not ok 2 - this fails
  diff: |
    --- expected
    +++ actual
    @@ -1,2 +1,3 @@
     Object {
    +  "a": 1,
    fileName: t.mts
    lineNumber: 5
    columnNumber: 3
    isToplevel: true
  stack: t.mts:5:3
  source: |
    const myObject = { a: 1, b: 2 }
    t.match(myObject, { a: Number }, 'this passes')
    t.matchOnly(myObject, { b: 2 }, 'this fails')

# { total: 2, pass: 1, fail: 1 }
# time=13.576ms

The tap framework will print the assertion, as well as information about where the failure occurred, what was expected, and so on.

Child Tests#

It's usually convenient to group tests into "suites" of assertions about related functionality.

This can be done in tap using the t.test() method.

import t from 'tap'

const myObject = { a: 1, b: 2 }

t.test('test myObject', t => {
  t.equal(myObject.a, 1)
  t.matchOnly(myObject, { a: Number, b: Number })

Async Child Test Functions#

If you have asynchronous things to do in your subtest, or if you just don't prefer having to remember to call t.end() when it's over, your subtest method can return a promise.

import t from 'tap'

const myObject = { a: 1, b: 2, p: Promise.resolve('promise') }

t.test('test myObject', async t => {
  t.equal(myObject.a, 1)
  t.matchOnly(myObject, { a: Number, b: Number, p: Promise })
  t.equal(await myObject.p, 'promise')

We don't have to call t.end() if we use async functions, because tap will automatically end the subtest when the returned promise resolves.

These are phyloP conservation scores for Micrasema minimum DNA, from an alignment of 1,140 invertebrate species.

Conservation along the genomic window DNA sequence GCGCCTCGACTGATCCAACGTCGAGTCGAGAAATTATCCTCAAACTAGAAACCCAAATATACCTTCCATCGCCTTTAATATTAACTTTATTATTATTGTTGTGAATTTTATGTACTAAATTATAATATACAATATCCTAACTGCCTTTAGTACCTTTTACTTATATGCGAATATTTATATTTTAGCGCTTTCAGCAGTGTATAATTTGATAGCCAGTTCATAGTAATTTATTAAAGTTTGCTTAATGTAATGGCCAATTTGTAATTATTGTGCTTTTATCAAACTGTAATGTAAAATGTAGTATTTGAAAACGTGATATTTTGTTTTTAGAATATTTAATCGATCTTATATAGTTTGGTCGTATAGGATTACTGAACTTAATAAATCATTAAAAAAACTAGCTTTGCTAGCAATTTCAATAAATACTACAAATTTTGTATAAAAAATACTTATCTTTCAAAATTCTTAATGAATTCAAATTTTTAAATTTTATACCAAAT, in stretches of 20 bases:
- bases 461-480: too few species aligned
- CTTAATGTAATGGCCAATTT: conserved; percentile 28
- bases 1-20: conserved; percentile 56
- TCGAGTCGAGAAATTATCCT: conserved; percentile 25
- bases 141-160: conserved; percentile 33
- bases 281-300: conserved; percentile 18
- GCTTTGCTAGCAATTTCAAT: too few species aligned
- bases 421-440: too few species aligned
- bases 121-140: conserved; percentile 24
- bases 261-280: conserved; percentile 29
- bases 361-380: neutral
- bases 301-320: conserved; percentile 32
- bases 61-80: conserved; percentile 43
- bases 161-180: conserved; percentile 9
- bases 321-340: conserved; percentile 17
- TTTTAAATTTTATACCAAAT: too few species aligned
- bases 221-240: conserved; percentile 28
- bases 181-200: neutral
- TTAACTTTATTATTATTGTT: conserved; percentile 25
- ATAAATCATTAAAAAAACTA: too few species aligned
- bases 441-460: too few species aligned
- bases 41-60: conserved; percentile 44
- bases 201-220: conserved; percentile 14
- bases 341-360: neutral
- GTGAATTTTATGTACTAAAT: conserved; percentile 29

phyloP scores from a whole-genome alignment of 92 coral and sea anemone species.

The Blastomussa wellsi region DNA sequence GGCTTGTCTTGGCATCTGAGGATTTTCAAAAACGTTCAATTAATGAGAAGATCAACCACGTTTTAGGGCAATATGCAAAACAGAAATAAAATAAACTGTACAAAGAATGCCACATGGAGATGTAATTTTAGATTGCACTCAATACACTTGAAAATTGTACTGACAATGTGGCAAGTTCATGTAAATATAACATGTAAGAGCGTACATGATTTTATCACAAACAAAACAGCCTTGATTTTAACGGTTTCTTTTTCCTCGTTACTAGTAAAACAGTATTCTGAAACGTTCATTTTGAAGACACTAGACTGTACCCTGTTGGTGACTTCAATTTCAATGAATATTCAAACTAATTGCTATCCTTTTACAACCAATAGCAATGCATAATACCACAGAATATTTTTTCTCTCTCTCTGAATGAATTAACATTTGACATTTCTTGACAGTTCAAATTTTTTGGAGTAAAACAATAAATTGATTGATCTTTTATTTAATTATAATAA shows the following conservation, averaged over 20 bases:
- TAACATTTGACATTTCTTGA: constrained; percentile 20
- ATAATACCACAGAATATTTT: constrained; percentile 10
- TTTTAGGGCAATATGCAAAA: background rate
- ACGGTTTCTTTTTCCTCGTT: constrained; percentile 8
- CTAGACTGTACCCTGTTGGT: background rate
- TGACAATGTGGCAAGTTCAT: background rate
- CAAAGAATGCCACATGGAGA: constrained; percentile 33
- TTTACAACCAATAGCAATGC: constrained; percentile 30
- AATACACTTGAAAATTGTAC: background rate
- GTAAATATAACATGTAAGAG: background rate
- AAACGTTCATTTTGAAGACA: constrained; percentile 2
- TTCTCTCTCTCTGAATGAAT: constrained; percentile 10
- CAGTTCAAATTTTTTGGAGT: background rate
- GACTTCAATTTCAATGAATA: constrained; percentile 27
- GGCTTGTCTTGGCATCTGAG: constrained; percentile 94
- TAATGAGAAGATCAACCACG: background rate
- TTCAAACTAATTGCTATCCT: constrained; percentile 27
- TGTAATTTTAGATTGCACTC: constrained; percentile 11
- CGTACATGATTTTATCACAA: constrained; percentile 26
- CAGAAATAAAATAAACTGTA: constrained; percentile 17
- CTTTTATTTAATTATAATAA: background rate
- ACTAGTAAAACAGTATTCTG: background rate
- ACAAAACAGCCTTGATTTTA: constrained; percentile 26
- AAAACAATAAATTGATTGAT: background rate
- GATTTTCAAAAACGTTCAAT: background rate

Planned Assertion Counts#

If you know how many assertions you expect to call, you can use t.plan(n) to ensure that exactly that many are executed.

import t from 'tap'

const myObject = { a: 1, b: 2 }

t.test('test myObject', async t => {
  t.equal(myObject.a, 1)
  t.matchOnly(myObject, { a: Number, b: Number })

We also don't have to call t.end() if we set a plan, because tap will automatically end the child test when the plan is completed.

This is useful when you have a fixed number of assertions to run, but they can occur in any arbitrary order.

Running Tests#

While you can definitely just run your tests with node directly, it has some drawbacks:

The tap command line interface will run tests in parallel (as much as your system and configuration allow), with the correct loaders all assembled in the arguments, and format the output so that excessive noise is eliminated, and actionable information is clearly highlighted.

$ tap t.mts
 PASS  t.mts 2 OK 1.052s

Asserts: 2 pass 0 fail 2 of 2 complete Suites: 1 pass 0 fail 1 of 1 complete # No coverage generated # { total: 2, pass: 2 } # time=1091.538ms

Code Coverage#